FED CATTLE: Fed cattle traded $3 lower on a live basis this week compared to a week ago. Live cattle prices were mainly $131 to $132 while dressed trade primarily ranged from $205 to $206. The 5-area weighted average prices thru Thursday were $131.70 live, down $0.50 from last week and $205.96 dressed, down $4.04 from a week ago. A year ago prices were $160.54 live and $255.15 dressed.

Cattle trade the past few weeks had not been occurring until late in the week. However, cattle trade heated up on Thursday this week. The softer prices are consistent with softer live cattle futures and weakening international markets. International markets continue to put a damper on cattle markets as commodity prices tend to follow the international economy for certain durations.

The concern with the situation is that outside forces make it difficult to know the true value of commodities such as cattle. Eventually, the impact of the outside forces on cattle prices will weaken and allow the market to value cattle appropriately. How long this will take is yet to be determined, but the equities market will have to simmer down before any changes occur.

BEEF CUTOUT: At midday Friday, the Choice cutout was $216.67 down $0.35 from Thursday and down $5.83 from last Friday. The Select cutout was $213.27 down $1.00 from Thursday and down $5.18 from last Friday. The Choice Select spread was $3.40 compared to $4.05 a week ago.

Winter beef demand continues to put pressure on wholesale beef prices. Lower valued cuts generally hold the market during the winter while middle meats wait their turn as spring and summer turn the corner. The monthly World Agricultural Supply and Demand Estimates report was released earlier this week by USDA. USDA forecasts beef production in 2016 to increase 3.8 percent from 2015 to 24.58 billion pounds which has resulted in a finished steer price projection 7.3 percent lower than 2015.

Pork production and broiler production are forecast to increase 2.2 and 2.5 percent respectively while turkey production is expected to increase 5.6 percent in 2016 compared to 2015. The increased meat production is expected to soften prices across the board which will place considerable pressure on the beef sector. Beef imports have appeared to slow in January which is consistent with the WASDE report expecting imports to decline 15.6 percent year-over-year while exports are expected to increase 7 percent from 2015 to 2016.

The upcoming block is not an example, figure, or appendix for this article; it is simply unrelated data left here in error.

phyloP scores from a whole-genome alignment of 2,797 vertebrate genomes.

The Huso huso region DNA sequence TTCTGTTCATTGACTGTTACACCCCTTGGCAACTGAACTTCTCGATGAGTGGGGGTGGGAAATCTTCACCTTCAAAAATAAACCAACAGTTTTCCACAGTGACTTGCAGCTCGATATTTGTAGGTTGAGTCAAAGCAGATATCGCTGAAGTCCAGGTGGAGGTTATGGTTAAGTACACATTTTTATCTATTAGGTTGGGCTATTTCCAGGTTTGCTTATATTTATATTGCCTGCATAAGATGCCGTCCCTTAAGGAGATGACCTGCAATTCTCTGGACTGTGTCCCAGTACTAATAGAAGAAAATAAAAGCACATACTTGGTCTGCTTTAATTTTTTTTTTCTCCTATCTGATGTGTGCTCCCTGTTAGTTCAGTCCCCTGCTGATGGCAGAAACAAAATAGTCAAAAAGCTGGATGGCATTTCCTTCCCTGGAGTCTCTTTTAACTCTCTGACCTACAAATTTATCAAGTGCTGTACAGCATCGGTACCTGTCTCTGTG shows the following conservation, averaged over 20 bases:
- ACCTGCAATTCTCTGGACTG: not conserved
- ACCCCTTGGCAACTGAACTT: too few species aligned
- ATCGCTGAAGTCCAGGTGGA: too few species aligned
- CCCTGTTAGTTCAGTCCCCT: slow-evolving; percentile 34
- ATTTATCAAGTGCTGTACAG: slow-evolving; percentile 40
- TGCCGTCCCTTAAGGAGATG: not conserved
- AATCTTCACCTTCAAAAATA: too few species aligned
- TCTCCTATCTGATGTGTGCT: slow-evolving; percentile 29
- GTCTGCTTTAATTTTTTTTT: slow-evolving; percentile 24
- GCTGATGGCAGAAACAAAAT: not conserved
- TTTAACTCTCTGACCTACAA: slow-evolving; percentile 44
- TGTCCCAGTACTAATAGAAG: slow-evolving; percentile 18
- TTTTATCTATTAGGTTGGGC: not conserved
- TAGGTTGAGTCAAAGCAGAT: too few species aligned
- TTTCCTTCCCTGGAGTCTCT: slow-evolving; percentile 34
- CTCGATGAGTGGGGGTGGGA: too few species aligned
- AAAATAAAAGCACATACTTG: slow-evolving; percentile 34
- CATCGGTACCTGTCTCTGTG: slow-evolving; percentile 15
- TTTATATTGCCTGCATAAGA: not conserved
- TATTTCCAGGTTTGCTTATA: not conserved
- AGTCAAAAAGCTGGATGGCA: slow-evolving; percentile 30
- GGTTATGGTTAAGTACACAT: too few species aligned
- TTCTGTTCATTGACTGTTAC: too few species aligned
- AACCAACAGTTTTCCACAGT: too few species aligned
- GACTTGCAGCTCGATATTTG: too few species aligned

OUTLOOK: As soon as the word steady is mentioned, cattle markets find a way to increase volatility once again. Many of the feeder cattle futures contracts have lost $7 to $8 since the close on February 3rd. The one positive note is that not all classes of feeder cattle are witnessing the same magnitude of price decline. On Tennessee auctions this week, steer prices declined $2 to $7 per hundredweight compared to the previous week while heifer prices declined $2 to $3.

The price decline has many stocker producers being skeptical about purchasing animals as it would appear difficult to pencil a profit on cattle bought today. A 550 pound steer would have cost a producer $945 per head this week on Tennessee auctions while a 650 pound steer would have cost $1,014 per head. If we considered growing those animals to 850 pounds at a rate of 2 pounds per day then the 650 pound steer would be ready for sale towards the end of May while the 550 pound steer could be marketed towards the end of July.

Assuming a negative $10 basis relative to the futures price for those respective marketing time periods then the 550 pound steer has an expected value of gain of 78.5 cents per pound while the 650 pound steer has a value of gain of 83.75 cents per pound.

At first glance those numbers do not look extremely promising, but the key determinant is the cost of gain. Many of the producers that will soon be in the market for stocker calves will be looking for grass cattle which should present a low cost of gain and thus a small but positive profit margin.

If purchased feeds are being used to grow the cattle then margins may be too tight to justify purchase. However, it appears the market is undervaluing feeder cattle in the deferred contract months which means there may actually be more margin with these cattle than the current market is suggesting.

Therefore, the market may be offering a fairly decent purchasing opportunity at this time. It is always difficult to tell when to buy and sell, but if purchasing cattle is in the near future then today is likely to be just as good as tomorrow for the next couple of weeks.

ASK ANDREW, TN THINK TANK: This week, while in San Antonio, a question concerning purchasing steers or heifers for stocker cattle was asked of me. Which one should we buy? The answer to the question really depends on what risk a producer is more willing to take. Steers have a higher initial investment than heifers, but heifers have the potential of being bred. If there is not enough capital to purchase steers then heifers may be the best alternative. If a producer does not want to run the risk of a 650 pound heifer trying to calve then steers may be the best option. If a producer does not want either one of those risks then purchasing bull calves may be the best option but then there are risks associated with castrating those animals. It is six one way and half a dozen another but they are all realized risk.

Please send questions and comments to agriff14@utk.edu or send a letter to Andrew P. Griffith, University of Tennessee, 314B Morgan Hall, 2621 Morgan Circle, Knoxville, TN 37996.

FRIDAY’S FUTURES MARKET CLOSING PRICES: Friday’s closing prices were as follows: Live/fed cattle –February $130.00 -0.13; April $129.15 -0.38; June $119.63 -0.35; Feeder cattle - March $150.45 +0.20; April $149.98 +0.13; May $149.20 -0.18; August $149.58 -0.45; March corn closed at $3.59 down $0.02 from Thursday.